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Cleveland's Jewish Cemeteries
WILLET STREET CEMETERY

 

Willet Street Cemetery          Fir Street Cemetery        Mayfield Cemetery

Willet Street Cemetery - 1840  1,500+ burials
Cleveland's first Jewish cemetery.
 

In 1840, months after the Alsbacher party arrived from Unsleben, Bavaria, there were enough Jews here to form a mutual benefit society, the Israelitic Society. They tried to buy a section of the Erie (East 9th) Street Cemetery, near the Jewish community, but were turned down by City Council because a cholera epidemic had left the cemetery with little space.

For $100 they bought an acre of land on the west side of the Cuyahoga River, then Ohio City, from Josiah Barber. Today it is just north of I-90, where Fulton Road (the new name of Willet Street) and Monroe Avenue intersect. The address is 2254 Fulton Road. The phone number (216) 321-1733, is that of Mayfield Cemetery.

More:  view map  view deed  more (ECH) ...

The first burial would be only a month later when the body of a peddler, a Jew from Bavaria named Kanweiler, was brought to Cleveland expecting that his brethren here would look after his remains.

The Israelitic Society soon became Congregation Anshe Chesed. In 1850 many members left and formed Tifereth Israel. That year they bought a 1/2 acre lot next to the Anshe Chesed cemetery, though there would be a fence between the two burial areas.

In those early years both congregations followed Orthodox customs. Burials were open to nonmembers.

The Willet Street Cemetery and Mayfield Cemetery are owned by and maintained by United Jewish Cemeteries, which is owned by The Temple - Tifereth Israel and Anshe Chesed Fairmount Temple. Though headstones will be found here for burials as late as the 1950s, Willet Street Cemetery is not full. Many families with plots or mausoleums at Mayfield Cemetery have had the graves of their parents and grandparents moved there. Examples: Simpson Thorman and Moses and Yetta Alsbacher.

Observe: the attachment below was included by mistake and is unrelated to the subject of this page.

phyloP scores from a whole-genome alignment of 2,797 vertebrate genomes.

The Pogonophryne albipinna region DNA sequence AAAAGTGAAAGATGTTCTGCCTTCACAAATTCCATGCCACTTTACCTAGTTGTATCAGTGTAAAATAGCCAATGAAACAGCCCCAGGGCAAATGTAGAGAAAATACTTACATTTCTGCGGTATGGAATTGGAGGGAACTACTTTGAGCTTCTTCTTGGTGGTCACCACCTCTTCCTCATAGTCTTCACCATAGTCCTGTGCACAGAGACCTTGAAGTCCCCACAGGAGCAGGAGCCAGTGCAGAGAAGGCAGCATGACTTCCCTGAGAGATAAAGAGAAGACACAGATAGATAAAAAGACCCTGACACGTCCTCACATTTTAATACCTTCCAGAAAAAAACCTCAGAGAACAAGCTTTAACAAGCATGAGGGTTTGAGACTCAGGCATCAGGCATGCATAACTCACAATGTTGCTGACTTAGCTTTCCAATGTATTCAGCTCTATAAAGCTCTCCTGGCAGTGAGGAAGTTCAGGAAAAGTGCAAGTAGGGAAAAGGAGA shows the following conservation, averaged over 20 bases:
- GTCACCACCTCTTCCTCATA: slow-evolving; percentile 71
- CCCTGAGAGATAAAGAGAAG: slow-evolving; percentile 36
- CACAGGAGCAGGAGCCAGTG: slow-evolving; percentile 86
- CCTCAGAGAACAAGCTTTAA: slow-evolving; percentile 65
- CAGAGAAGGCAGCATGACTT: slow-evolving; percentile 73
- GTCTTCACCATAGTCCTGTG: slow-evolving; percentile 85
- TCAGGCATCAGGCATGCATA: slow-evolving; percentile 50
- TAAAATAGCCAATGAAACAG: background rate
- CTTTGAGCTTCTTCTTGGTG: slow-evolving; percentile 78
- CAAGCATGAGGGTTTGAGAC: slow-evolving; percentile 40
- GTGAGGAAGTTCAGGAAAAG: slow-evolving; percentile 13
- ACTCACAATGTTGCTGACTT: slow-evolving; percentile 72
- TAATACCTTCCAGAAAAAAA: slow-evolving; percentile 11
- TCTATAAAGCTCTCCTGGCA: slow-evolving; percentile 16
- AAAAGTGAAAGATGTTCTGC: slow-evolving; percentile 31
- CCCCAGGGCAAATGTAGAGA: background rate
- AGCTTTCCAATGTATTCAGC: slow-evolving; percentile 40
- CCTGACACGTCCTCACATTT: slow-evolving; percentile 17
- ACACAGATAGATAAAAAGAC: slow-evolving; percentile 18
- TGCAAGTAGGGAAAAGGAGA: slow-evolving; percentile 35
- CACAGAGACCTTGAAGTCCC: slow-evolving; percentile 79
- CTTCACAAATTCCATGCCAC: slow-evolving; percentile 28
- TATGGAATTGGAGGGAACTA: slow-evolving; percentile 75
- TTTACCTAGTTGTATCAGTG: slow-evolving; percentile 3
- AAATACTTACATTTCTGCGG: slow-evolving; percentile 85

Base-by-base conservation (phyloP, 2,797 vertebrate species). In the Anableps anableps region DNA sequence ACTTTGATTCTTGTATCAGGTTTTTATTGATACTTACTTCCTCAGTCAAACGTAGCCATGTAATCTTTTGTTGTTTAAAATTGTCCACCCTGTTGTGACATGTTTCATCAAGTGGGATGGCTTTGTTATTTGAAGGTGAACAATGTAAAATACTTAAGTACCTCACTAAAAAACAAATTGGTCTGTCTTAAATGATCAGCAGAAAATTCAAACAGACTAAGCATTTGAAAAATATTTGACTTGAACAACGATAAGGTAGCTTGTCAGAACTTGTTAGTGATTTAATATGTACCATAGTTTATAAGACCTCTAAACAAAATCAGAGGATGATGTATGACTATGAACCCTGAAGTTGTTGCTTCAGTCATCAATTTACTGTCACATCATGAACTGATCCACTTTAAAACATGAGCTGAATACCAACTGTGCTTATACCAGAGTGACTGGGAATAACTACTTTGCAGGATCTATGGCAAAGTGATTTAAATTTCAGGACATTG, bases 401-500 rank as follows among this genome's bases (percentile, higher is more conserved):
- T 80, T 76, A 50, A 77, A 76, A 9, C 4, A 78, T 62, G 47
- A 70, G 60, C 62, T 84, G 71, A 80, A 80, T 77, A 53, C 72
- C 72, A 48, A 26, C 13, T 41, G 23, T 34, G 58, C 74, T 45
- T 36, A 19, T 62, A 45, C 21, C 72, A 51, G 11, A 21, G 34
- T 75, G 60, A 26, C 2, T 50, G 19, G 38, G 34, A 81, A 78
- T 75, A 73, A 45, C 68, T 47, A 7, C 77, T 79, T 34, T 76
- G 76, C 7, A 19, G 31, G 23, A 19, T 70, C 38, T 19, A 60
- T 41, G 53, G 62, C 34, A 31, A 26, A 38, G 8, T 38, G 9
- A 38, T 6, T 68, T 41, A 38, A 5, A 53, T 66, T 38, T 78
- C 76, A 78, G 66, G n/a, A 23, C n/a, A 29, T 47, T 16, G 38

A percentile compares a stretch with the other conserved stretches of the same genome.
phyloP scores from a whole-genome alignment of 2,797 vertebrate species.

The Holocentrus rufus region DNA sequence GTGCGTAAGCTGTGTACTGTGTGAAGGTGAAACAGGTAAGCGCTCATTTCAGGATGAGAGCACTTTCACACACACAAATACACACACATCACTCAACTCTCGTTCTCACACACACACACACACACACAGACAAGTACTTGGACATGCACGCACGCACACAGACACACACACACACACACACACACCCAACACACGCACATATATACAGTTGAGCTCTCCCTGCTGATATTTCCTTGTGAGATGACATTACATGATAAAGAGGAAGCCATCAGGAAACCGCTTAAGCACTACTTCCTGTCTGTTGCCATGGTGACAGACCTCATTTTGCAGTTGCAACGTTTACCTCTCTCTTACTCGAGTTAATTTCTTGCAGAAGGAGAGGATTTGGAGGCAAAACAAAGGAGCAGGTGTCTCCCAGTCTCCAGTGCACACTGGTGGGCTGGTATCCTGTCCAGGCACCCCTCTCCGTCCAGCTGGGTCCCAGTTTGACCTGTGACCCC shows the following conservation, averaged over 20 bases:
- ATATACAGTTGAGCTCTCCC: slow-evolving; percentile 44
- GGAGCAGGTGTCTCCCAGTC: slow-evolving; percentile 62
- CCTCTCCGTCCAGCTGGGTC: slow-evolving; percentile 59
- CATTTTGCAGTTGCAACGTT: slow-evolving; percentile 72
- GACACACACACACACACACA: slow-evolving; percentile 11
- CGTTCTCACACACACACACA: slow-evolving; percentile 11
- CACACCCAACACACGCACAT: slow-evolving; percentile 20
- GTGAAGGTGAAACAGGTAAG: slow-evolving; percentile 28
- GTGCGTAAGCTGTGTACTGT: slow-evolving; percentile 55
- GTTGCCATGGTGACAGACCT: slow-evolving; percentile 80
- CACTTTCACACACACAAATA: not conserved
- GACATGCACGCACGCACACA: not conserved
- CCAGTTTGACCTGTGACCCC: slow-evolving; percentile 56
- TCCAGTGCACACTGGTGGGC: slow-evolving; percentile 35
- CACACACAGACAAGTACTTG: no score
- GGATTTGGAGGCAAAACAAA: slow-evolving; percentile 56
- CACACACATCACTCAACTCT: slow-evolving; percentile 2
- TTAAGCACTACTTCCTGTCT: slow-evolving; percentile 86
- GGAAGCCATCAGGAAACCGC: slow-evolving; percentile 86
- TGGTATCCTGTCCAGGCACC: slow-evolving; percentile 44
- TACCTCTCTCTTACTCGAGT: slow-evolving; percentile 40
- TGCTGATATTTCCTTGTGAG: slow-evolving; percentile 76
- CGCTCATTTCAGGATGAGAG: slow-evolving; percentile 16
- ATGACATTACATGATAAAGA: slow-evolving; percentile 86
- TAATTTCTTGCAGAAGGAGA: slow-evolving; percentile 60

How did they cross the Cuyahoga River?

They probably used the Columbus Street Bridge, built in 1835. It had a draw section to let vessels pass. It took time and sometimes money to pay tolls to cross the Cuyahoga. That may explain why communities downtown would move east, and those west of the river would move west. In later years many would follow the streetcar lines.

Picture: Columbus Street Bridge in 1837,
looking northeast.

 

 
 

Many marble and limestone headstones of the 1800s have fared poorly; some are unreadable. Here on the near west side, near Cleveland's industrial valley with its steel mills and oil refineries, and a century of using coal for heating and later to generate electric power,

plus the auto emissions from the nearby highways, what we now call "acid rain" has dissolved the surfaces. Granite stones, which began to be used in the 1900s, offer much more resistance to erosion, as can be seen at the newer Mayfield Cemetery.
Photos: 1, 2-5 by Nate Arnold, 6-8 by Arnold Berger 3 Google Satellite view
 

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